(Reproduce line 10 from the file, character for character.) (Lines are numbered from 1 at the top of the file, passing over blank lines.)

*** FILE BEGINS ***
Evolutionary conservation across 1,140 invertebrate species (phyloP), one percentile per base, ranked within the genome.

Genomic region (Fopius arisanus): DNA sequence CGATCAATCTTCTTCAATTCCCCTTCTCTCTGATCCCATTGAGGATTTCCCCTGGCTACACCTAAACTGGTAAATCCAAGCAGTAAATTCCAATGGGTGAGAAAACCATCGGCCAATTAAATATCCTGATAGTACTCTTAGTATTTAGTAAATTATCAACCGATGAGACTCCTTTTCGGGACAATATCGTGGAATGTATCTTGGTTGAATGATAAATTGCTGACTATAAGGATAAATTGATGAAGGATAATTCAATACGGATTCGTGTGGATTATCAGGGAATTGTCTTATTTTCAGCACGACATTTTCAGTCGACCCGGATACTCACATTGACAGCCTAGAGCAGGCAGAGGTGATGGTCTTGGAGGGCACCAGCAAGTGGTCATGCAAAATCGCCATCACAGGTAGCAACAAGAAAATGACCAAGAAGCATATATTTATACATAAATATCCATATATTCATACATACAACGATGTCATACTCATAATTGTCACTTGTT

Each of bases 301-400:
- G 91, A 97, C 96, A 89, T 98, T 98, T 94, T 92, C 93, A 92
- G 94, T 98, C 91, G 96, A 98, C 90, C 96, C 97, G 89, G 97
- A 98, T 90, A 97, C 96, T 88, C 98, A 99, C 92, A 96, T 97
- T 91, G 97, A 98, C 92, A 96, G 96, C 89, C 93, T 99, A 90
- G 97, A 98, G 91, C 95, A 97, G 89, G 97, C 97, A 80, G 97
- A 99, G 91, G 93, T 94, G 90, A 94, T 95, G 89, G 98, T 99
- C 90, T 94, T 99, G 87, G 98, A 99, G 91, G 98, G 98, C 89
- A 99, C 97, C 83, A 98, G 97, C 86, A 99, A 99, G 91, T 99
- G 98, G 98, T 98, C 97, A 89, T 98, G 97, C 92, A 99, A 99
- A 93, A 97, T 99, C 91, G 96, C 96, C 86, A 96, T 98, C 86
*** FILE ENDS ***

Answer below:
- C 90, T 94, T 99, G 87, G 98, A 99, G 91, G 98, G 98, C 89